By Bob Hicks
Maryhill Museum of Art officially breaks ground at 3:30 p.m. next Friday, Feb. 18, on its $10 million expansion project, which will give the Columbia Gorge landmark some much-needed elbow room. Between an expansive plaza and expanded indoor spaces, the project will add 25,500 square feet.Â The museum will be open during construction: Maryhill’s 2011 season opens March 15. Read the update here on Art Daily. And read our original reporting here and here.
Meanwhile, Scatterers who remember chief correspondent Martha Ullman West’s take on the Oscar-nominated movie Black Swan — “In several places I got the giggles,” she wrote here about the ballet-bloodbath melodrama — might also be interested in Alastair MacAulay’s take here on the same movie, in which the New York Times dance critic considers Black Swan in Bette Davis terms. “Let’s also admit there have always been striking parallels between the ballet classics of the 19th century and the Hollywood women’s movies of the mid-20th century,” he writes. Let’s.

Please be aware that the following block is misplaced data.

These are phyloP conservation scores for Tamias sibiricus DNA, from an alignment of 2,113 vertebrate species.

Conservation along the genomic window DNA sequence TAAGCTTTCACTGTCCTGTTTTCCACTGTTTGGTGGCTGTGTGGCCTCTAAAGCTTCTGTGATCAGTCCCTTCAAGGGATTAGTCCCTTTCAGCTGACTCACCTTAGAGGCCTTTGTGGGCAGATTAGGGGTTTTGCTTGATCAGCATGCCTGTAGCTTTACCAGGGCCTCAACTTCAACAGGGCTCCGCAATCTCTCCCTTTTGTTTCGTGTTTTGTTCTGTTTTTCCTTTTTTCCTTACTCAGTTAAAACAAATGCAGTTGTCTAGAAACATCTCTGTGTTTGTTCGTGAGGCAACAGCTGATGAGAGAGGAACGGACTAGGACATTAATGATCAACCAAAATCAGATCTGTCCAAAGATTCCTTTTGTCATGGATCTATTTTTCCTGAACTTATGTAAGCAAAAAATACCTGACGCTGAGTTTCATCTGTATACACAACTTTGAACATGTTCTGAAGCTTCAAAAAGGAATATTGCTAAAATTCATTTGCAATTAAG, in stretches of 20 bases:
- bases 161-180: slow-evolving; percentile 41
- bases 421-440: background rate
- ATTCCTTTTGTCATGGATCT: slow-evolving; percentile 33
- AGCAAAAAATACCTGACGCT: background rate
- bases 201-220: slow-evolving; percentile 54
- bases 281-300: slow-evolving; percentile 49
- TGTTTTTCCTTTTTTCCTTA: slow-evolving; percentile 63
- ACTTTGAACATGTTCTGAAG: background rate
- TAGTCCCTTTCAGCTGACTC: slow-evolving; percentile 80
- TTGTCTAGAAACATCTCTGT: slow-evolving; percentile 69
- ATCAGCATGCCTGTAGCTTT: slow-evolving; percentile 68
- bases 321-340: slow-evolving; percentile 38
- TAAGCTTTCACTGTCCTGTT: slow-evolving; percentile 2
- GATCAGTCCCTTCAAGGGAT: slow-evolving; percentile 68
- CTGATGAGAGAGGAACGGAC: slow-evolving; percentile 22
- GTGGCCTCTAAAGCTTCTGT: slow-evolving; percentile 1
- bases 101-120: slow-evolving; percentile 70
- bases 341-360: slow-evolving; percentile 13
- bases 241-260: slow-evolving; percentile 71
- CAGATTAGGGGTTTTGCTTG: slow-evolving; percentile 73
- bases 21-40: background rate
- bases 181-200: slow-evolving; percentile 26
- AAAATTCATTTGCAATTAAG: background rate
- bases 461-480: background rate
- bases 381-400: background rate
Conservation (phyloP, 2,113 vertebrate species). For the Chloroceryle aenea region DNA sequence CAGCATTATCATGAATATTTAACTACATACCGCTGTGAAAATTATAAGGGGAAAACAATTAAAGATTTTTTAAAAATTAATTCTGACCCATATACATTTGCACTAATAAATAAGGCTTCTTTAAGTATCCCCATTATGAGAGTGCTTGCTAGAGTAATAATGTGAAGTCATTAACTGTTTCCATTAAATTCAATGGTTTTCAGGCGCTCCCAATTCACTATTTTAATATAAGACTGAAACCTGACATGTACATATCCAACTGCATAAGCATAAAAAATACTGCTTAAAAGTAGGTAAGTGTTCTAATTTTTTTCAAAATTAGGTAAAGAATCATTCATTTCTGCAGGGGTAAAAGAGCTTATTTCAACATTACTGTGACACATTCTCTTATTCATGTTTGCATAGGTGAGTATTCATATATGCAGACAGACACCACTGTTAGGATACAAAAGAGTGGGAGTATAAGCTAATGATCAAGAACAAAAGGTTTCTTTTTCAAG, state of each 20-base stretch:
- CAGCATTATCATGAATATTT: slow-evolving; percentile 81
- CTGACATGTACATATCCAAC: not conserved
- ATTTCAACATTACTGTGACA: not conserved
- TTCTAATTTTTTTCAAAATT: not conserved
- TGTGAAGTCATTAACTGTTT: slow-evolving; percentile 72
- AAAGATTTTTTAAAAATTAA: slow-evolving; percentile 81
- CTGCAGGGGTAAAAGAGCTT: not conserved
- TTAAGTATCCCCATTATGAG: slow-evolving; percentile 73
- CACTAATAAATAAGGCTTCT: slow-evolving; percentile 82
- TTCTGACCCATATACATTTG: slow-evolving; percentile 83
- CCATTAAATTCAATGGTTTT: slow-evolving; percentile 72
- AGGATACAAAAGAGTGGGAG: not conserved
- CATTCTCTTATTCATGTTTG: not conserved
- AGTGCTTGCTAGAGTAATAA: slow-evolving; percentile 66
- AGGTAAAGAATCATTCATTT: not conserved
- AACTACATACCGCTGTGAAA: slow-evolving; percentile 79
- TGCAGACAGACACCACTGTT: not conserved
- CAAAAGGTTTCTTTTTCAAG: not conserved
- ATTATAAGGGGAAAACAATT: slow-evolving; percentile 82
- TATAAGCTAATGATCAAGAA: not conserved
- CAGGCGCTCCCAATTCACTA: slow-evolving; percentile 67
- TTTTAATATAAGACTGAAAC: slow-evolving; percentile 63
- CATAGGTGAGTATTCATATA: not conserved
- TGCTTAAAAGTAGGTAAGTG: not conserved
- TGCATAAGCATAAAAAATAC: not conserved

It’s been fun watching from afar the struggles of Alastair Macaulay, the erudite, entertaining and occasionally uber-quibbly lead dance critic of the New York Times, to explain his love/hate relationship with the Kirov Ballet. The Kirov, that bright and shining survivor of the isolated and inbred Soviet art world (the company is based in the royal-bubble city of St. Petersburg, now a favorite haunt of the globe-trotting old and nouveau riche, and is known on its home turf as the Mariinsky) has spent the past three weeks in residence at New York City Center, and Macaulay has been by turns enthralled and unamused.
Unamused? Downright irritated is more like it. This morning, in his review of the Kirov’s final performance in New York, Macauley gave it to the dancers squarely on the chin — a chin, he complains (and I exaggerate only a little here) that the female dancers hold so resolutely high and upwardly angular that its determined thrust makes it seem almost a fifth limb to be integrated into the five positions. “In consequence,” he writes of dancer Alia Somova’s physical relationship to her onstage lover, “she was literally looking down her nose at him. House mannerisms like this make the Kirov’s kind of classicism seem the least sensible in the world.”
Now, I haven’t seen the Kirov dance since 1999, when I was in St. Petersburg and took in a performance of Marius Petipa‘s supremely nonsensical “Le Corsaire” — a sublime performance in a blatantly showmanlike style that had been rooted out of Western ballet traditions many decades before. It was a bit like jumping into a time machine, and that was a good deal of its charm.
Continue reading The Kirov takes it on the chin